Economic news was impacted by the Martin Luther King holiday on Monday and the Presidential Inauguration on Friday. Readings released included reports on inflation, the National Association of Home Builders Housing Market Index and Commerce Department releases on housing starts and building permits issued. Weekly reports on mortgage rates and new jobless claims were released as scheduled.
Home Builder Confidence Dips as Inflation Ticks Upward
The National Association of Home Builders Housing Market Index dipped from December’s reading of 69 to 67. Ongoing challenges including a short supply of lots for development and inability to hire skilled labor were cited, but builders were also confident that market conditions will improve due to a pro-construction stance in the new administration’s policies.
Inflation rose by 0.10 percent to 0.30 percent in December against expectations that inflation would rise by 0.20 percent. November’s reading was also 0.20 percent. The Federal Reserve has long cited a goal for inflation to reach an annual rate of 2.00 percent; incremental month-to-month increases in inflation will help achieve the Fed’s benchmark. Core Consumer Price Index readings do not include volatile food and energy sectors and held steady with a reading of 0.20 percent, which matched expectations and November’s reading.
Housing Starts Increase as Building Permits Slip
According to the Commerce Department, housing starts rose to 1.226 million against an expected reading of 1.200 million housing starts and November’s reading of 1.292 million starts. Building new homes is a priority for home builders as housing markets have been hampered by a lack of available homes. High demand has driven up home prices in many areas and has caused a great deal of competition in highly desirable metro areas. This has permitted investors and other cash buyers to prevail in home sales where multiple offers were made.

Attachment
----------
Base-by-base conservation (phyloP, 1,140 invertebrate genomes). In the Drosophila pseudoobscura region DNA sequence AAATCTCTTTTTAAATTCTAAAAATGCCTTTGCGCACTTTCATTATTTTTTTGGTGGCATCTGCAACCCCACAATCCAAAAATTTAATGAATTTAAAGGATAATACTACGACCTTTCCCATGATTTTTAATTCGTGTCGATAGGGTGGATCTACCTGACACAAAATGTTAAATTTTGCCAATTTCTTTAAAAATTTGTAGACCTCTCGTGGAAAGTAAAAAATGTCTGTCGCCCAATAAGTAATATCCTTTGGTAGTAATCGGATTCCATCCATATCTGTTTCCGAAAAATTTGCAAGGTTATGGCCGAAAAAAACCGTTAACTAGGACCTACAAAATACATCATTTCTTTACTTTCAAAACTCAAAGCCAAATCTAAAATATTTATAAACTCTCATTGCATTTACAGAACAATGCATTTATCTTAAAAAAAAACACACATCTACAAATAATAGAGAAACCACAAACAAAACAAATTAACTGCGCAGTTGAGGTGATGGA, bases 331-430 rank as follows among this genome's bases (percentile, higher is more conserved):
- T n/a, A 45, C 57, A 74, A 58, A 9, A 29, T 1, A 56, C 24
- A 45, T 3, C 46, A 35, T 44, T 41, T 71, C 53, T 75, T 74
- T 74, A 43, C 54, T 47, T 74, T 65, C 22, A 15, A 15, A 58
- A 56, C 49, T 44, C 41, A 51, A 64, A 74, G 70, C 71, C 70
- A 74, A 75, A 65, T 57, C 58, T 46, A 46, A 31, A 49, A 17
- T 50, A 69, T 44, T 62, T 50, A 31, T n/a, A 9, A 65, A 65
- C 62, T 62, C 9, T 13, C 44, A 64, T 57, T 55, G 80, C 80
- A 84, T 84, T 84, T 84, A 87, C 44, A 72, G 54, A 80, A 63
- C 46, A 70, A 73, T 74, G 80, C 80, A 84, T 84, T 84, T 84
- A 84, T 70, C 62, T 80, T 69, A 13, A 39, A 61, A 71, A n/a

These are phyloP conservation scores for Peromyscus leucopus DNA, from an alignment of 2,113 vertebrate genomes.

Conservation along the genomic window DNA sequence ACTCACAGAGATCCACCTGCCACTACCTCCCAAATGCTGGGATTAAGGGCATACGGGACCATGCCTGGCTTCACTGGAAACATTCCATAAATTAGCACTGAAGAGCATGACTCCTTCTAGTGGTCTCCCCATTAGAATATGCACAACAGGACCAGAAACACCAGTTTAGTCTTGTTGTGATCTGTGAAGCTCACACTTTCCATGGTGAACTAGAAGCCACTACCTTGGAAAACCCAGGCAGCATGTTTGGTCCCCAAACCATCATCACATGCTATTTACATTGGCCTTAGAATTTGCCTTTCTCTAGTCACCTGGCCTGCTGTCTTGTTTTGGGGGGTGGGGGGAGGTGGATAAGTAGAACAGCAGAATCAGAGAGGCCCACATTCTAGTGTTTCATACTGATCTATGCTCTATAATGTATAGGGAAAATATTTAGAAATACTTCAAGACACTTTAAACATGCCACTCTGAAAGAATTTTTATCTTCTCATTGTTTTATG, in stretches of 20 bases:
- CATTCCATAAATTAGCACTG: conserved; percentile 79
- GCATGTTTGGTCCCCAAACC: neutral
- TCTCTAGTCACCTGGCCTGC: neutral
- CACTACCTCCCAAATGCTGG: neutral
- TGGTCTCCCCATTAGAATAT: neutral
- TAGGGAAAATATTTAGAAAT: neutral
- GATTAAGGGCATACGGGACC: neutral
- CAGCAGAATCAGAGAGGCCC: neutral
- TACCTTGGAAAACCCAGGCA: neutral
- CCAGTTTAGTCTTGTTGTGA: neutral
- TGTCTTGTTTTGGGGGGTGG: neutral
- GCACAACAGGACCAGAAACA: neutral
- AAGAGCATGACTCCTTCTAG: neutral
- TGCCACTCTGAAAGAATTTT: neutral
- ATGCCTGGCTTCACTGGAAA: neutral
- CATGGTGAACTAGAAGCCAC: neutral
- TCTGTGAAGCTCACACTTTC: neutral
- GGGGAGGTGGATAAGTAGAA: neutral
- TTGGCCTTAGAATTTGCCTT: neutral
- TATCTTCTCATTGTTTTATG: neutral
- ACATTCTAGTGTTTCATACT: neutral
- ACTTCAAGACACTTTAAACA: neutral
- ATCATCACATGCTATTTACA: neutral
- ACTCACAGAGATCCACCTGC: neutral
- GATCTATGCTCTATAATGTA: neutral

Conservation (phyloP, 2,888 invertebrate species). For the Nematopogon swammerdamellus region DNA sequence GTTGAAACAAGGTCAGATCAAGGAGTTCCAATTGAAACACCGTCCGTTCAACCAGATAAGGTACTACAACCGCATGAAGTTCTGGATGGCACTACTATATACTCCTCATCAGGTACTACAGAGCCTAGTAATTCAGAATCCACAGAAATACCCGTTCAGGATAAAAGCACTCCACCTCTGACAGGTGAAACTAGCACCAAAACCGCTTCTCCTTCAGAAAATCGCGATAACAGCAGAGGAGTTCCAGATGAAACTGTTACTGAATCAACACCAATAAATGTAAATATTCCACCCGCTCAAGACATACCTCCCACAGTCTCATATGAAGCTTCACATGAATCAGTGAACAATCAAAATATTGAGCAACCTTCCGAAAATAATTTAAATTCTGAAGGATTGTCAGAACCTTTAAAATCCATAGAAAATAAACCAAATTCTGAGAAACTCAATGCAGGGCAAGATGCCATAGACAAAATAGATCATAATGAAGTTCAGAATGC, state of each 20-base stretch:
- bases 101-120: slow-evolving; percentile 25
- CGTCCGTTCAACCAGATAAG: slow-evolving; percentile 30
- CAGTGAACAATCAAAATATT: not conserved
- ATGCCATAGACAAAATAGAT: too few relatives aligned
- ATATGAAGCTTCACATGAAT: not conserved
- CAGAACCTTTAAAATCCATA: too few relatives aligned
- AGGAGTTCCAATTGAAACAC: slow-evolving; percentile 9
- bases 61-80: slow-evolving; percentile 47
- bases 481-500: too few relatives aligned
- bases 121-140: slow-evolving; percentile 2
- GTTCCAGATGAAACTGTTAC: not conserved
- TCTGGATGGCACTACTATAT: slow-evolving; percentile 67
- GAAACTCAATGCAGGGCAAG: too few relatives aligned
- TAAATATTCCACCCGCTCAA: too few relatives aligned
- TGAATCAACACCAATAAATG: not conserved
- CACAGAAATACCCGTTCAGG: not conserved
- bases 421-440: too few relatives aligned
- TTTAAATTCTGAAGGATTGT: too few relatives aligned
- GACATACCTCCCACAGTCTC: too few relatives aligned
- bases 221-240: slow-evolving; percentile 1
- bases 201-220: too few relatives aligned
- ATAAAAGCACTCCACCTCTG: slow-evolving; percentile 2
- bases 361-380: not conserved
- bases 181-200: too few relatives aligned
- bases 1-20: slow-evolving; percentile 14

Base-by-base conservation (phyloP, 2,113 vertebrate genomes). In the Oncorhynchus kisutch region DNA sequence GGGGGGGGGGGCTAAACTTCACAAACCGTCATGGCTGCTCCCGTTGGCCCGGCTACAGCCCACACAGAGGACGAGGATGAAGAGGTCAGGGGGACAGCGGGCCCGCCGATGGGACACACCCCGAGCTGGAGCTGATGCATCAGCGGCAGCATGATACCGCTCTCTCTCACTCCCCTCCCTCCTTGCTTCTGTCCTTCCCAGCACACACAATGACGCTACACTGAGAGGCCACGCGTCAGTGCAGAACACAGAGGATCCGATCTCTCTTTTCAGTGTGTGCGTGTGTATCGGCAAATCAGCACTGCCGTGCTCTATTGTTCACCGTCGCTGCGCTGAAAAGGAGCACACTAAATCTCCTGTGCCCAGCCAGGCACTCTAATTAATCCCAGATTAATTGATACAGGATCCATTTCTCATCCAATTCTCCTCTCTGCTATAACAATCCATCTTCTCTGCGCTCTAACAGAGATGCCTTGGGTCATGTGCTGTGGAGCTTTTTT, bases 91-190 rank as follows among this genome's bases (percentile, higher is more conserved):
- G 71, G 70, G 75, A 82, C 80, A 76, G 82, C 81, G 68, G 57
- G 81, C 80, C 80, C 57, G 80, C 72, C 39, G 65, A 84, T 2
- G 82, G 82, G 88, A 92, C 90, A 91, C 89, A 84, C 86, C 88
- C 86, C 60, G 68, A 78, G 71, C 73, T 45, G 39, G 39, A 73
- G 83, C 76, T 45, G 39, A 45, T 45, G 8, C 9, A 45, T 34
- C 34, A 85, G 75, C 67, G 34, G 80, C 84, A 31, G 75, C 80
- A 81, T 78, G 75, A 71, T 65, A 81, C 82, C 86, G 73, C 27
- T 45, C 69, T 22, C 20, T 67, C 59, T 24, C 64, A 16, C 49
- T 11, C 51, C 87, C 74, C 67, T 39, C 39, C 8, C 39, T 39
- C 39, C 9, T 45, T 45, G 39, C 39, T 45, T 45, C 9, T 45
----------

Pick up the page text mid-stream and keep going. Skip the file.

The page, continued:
Building permits were lower in December with a reading of 1.210 million permits issued as compared to 1.212 million permits issued in November. Winter weather and holidays likely contributed to the dip in permits issued.
Mortgage Rates Fall for Third Consecutive Week
Mortgage rates fell last week for the third consecutive week. 30-year fixed rate mortgages had an average rate of 3.21 percent as compared to the prior week’s reading of 3.23 percent. 15-year fixed mortgage rates averaged three basis points lower at 3.34 percent. The average rate for a 5/1 adjustable mortgage rate was two basis points lower at 3.21 percent. Discount points for fixed rate mortgages averaged 0.50 percent; average discount points for 5/1 adjustable rate mortgages averaged 0.40 percent.
New jobless claims fell sharply from 249,000 to 234,000 claims. Analysts had expected a reading of 245,000 new jobless claims. Analysts said that layoffs reached their lowest level since the 1970’s. Job security is an important consideration for prospective home buyers; stronger job markets will likely positively impact housing markets.
Next week’s scheduled economic reports include readings on new and existing home sales and consumer sentiment. Weekly readings on mortgage rates and new jobless claims will be released as usual.